LABOR OF LOVE

lABOR OF LOVEThe smoke and dust were still swirling over the World Trade Center in September, 2001, when Bethany Putnam pulled her car up in front of Saint Paul’s Chapel on Broadway, just a few feet from the  wreckage.  Both towers had fallen, but remarkably, Saint Paul’s Episcopal Chapel, just a matter of feet from Ground Zero, was unharmed.

It had been decided to turn the chapel into a hospitality center for the hundreds of responders who were sifting through the debris, looking for signs of life among the mess that had been the two majestic towers on the New York City skyline.  Bethany went right to work organizing the chapel, structuring the work of the many volunteers who rushed there to be of help.  Within hours the chapel had transformed from simply an emergency food source into a respite where fire fighters, police officers, agents from all the alphabet agencies of the government, military personnel and volunteers from all over the country could catch a restless sleep in the pews, eat a hot meal, find new boots to replace those torn to shreds by the debris, hear soothing music, be alone to avoid photographers and spectators, pray…and cry if they wanted to.

During the many weeks she ran the chapel 24/7 she and her faithful volunteers ministered to the needs of thousands of men and women who worked long, hard hours in the piles of rubble.  They even handed out booties for the rescue dogs who were cutting their feet  on the sharp rubble.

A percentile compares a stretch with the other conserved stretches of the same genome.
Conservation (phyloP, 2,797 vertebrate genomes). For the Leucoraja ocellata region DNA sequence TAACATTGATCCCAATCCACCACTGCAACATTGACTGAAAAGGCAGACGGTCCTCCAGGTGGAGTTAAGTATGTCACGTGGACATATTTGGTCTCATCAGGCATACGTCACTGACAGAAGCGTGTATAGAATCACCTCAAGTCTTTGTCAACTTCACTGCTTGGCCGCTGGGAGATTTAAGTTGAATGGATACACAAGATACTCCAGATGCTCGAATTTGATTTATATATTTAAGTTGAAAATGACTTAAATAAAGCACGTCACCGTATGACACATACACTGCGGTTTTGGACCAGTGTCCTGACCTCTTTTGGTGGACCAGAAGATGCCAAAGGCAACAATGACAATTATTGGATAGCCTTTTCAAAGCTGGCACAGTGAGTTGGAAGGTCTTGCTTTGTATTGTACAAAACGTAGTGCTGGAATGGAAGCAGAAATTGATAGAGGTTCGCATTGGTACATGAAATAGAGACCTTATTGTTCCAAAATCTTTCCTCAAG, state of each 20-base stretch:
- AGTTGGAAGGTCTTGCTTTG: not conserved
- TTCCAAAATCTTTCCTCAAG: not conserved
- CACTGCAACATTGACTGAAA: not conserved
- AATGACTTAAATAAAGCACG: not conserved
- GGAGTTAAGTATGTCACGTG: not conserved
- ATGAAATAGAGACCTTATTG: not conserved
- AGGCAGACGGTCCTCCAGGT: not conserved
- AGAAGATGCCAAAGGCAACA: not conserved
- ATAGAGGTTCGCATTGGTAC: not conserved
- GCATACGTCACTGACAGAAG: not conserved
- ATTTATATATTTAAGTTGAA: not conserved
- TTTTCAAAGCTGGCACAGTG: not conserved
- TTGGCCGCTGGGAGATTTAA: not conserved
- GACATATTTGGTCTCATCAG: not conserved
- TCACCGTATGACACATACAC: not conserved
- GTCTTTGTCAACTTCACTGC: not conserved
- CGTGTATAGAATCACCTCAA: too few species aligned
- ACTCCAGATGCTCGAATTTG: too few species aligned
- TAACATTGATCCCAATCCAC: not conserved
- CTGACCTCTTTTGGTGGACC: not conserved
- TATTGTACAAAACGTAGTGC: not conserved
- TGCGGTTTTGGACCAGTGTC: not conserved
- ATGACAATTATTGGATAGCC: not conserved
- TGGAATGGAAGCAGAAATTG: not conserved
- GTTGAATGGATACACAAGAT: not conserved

Bethany had organized an agency, Labor of Love,  a few years earlier, and had brought busloads of volunteers to numerous states where tornadoes, fires, floods, and other disasters created tragedies.  But this call from the Rector of Trinity Church, Wall Street, was by far the greatest challenge to her tiny agency. There are men and women all around the country who remember her strength and creativity in being an oasis of love and assistance to the responders.

From all around the country, boxes arrived with boots, socks, shirts, gloves, and all the things necessary to support the responders.   Bethany and her team organized restaurants all over New York City to cook and deliver hot, delicious meals to Saint Paul’s Chapel.  The responders were awed to find such a great answer to prayers.

It has been 14 years since that terrible day when terrorists took aim on the American continent and thousands lost lives when airliners were captured and transformed into weapons.  I am as proud of her today as I was in 2001.  Thank you, Bethany, for your selfless work that helped this nation recover from this horrible day.

Love,  Dad

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